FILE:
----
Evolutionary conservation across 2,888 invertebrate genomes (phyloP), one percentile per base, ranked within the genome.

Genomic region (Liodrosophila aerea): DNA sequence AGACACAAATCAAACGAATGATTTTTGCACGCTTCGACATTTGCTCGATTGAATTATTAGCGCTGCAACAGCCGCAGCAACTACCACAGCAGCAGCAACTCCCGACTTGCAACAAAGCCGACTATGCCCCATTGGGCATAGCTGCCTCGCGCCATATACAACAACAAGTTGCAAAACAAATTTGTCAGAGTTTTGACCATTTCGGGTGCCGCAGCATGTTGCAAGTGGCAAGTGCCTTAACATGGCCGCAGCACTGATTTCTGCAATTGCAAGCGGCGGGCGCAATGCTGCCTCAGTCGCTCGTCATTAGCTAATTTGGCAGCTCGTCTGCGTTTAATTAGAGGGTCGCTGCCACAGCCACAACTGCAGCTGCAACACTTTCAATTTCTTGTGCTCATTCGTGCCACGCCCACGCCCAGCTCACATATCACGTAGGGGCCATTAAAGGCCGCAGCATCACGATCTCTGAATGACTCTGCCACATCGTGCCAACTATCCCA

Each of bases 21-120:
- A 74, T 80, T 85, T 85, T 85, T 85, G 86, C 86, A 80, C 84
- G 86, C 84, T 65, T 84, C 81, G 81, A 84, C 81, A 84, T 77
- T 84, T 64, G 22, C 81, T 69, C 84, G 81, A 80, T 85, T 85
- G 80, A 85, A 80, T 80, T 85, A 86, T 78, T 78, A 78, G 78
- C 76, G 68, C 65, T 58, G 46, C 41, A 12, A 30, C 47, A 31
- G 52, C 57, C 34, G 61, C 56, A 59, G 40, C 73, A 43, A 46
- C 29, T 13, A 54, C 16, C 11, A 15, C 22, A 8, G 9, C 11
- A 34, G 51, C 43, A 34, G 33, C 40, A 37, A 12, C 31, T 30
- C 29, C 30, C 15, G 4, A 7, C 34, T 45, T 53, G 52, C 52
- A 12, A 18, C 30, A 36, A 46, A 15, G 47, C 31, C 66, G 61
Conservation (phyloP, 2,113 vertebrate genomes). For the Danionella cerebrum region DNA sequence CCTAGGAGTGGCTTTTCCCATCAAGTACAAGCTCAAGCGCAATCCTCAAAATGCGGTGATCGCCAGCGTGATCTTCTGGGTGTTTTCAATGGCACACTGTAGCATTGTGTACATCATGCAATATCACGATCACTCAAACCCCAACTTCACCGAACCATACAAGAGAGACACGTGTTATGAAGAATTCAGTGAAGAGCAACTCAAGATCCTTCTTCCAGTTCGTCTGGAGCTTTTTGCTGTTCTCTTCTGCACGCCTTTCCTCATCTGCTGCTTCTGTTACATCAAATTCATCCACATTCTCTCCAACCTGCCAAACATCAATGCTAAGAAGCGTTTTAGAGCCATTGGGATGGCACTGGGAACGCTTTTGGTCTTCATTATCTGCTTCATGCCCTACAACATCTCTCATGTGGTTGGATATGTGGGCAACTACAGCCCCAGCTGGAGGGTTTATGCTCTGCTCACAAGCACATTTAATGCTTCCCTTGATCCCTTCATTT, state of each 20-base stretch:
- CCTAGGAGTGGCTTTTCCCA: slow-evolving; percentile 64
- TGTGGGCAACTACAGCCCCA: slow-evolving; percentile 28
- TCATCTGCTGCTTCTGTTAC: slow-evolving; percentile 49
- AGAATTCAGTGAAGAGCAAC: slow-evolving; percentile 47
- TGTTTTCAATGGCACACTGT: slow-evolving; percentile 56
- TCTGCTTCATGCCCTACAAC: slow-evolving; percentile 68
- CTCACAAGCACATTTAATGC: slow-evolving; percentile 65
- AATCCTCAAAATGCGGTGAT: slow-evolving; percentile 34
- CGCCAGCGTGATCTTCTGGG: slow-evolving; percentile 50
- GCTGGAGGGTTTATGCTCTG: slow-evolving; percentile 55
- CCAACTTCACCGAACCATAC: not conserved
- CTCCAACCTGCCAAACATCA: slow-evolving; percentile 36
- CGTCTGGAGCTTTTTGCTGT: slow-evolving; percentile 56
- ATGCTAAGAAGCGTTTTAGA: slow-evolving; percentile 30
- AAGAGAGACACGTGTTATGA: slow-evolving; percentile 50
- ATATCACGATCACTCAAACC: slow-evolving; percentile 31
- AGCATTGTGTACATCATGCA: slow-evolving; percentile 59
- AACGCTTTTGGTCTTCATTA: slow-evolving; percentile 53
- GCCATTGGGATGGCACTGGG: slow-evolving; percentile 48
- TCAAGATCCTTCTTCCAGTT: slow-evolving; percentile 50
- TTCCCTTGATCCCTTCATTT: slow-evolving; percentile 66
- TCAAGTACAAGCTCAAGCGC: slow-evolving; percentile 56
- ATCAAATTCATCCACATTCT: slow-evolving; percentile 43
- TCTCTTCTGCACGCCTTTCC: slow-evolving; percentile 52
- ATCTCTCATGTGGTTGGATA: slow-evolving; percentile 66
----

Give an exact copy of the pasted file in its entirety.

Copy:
Evolutionary conservation across 2,888 invertebrate genomes (phyloP), one percentile per base, ranked within the genome.

Genomic region (Liodrosophila aerea): DNA sequence AGACACAAATCAAACGAATGATTTTTGCACGCTTCGACATTTGCTCGATTGAATTATTAGCGCTGCAACAGCCGCAGCAACTACCACAGCAGCAGCAACTCCCGACTTGCAACAAAGCCGACTATGCCCCATTGGGCATAGCTGCCTCGCGCCATATACAACAACAAGTTGCAAAACAAATTTGTCAGAGTTTTGACCATTTCGGGTGCCGCAGCATGTTGCAAGTGGCAAGTGCCTTAACATGGCCGCAGCACTGATTTCTGCAATTGCAAGCGGCGGGCGCAATGCTGCCTCAGTCGCTCGTCATTAGCTAATTTGGCAGCTCGTCTGCGTTTAATTAGAGGGTCGCTGCCACAGCCACAACTGCAGCTGCAACACTTTCAATTTCTTGTGCTCATTCGTGCCACGCCCACGCCCAGCTCACATATCACGTAGGGGCCATTAAAGGCCGCAGCATCACGATCTCTGAATGACTCTGCCACATCGTGCCAACTATCCCA

Each of bases 21-120:
- A 74, T 80, T 85, T 85, T 85, T 85, G 86, C 86, A 80, C 84
- G 86, C 84, T 65, T 84, C 81, G 81, A 84, C 81, A 84, T 77
- T 84, T 64, G 22, C 81, T 69, C 84, G 81, A 80, T 85, T 85
- G 80, A 85, A 80, T 80, T 85, A 86, T 78, T 78, A 78, G 78
- C 76, G 68, C 65, T 58, G 46, C 41, A 12, A 30, C 47, A 31
- G 52, C 57, C 34, G 61, C 56, A 59, G 40, C 73, A 43, A 46
- C 29, T 13, A 54, C 16, C 11, A 15, C 22, A 8, G 9, C 11
- A 34, G 51, C 43, A 34, G 33, C 40, A 37, A 12, C 31, T 30
- C 29, C 30, C 15, G 4, A 7, C 34, T 45, T 53, G 52, C 52
- A 12, A 18, C 30, A 36, A 46, A 15, G 47, C 31, C 66, G 61
Conservation (phyloP, 2,113 vertebrate genomes). For the Danionella cerebrum region DNA sequence CCTAGGAGTGGCTTTTCCCATCAAGTACAAGCTCAAGCGCAATCCTCAAAATGCGGTGATCGCCAGCGTGATCTTCTGGGTGTTTTCAATGGCACACTGTAGCATTGTGTACATCATGCAATATCACGATCACTCAAACCCCAACTTCACCGAACCATACAAGAGAGACACGTGTTATGAAGAATTCAGTGAAGAGCAACTCAAGATCCTTCTTCCAGTTCGTCTGGAGCTTTTTGCTGTTCTCTTCTGCACGCCTTTCCTCATCTGCTGCTTCTGTTACATCAAATTCATCCACATTCTCTCCAACCTGCCAAACATCAATGCTAAGAAGCGTTTTAGAGCCATTGGGATGGCACTGGGAACGCTTTTGGTCTTCATTATCTGCTTCATGCCCTACAACATCTCTCATGTGGTTGGATATGTGGGCAACTACAGCCCCAGCTGGAGGGTTTATGCTCTGCTCACAAGCACATTTAATGCTTCCCTTGATCCCTTCATTT, state of each 20-base stretch:
- CCTAGGAGTGGCTTTTCCCA: slow-evolving; percentile 64
- TGTGGGCAACTACAGCCCCA: slow-evolving; percentile 28
- TCATCTGCTGCTTCTGTTAC: slow-evolving; percentile 49
- AGAATTCAGTGAAGAGCAAC: slow-evolving; percentile 47
- TGTTTTCAATGGCACACTGT: slow-evolving; percentile 56
- TCTGCTTCATGCCCTACAAC: slow-evolving; percentile 68
- CTCACAAGCACATTTAATGC: slow-evolving; percentile 65
- AATCCTCAAAATGCGGTGAT: slow-evolving; percentile 34
- CGCCAGCGTGATCTTCTGGG: slow-evolving; percentile 50
- GCTGGAGGGTTTATGCTCTG: slow-evolving; percentile 55
- CCAACTTCACCGAACCATAC: not conserved
- CTCCAACCTGCCAAACATCA: slow-evolving; percentile 36
- CGTCTGGAGCTTTTTGCTGT: slow-evolving; percentile 56
- ATGCTAAGAAGCGTTTTAGA: slow-evolving; percentile 30
- AAGAGAGACACGTGTTATGA: slow-evolving; percentile 50
- ATATCACGATCACTCAAACC: slow-evolving; percentile 31
- AGCATTGTGTACATCATGCA: slow-evolving; percentile 59
- AACGCTTTTGGTCTTCATTA: slow-evolving; percentile 53
- GCCATTGGGATGGCACTGGG: slow-evolving; percentile 48
- TCAAGATCCTTCTTCCAGTT: slow-evolving; percentile 50
- TTCCCTTGATCCCTTCATTT: slow-evolving; percentile 66
- TCAAGTACAAGCTCAAGCGC: slow-evolving; percentile 56
- ATCAAATTCATCCACATTCT: slow-evolving; percentile 43
- TCTCTTCTGCACGCCTTTCC: slow-evolving; percentile 52
- ATCTCTCATGTGGTTGGATA: slow-evolving; percentile 66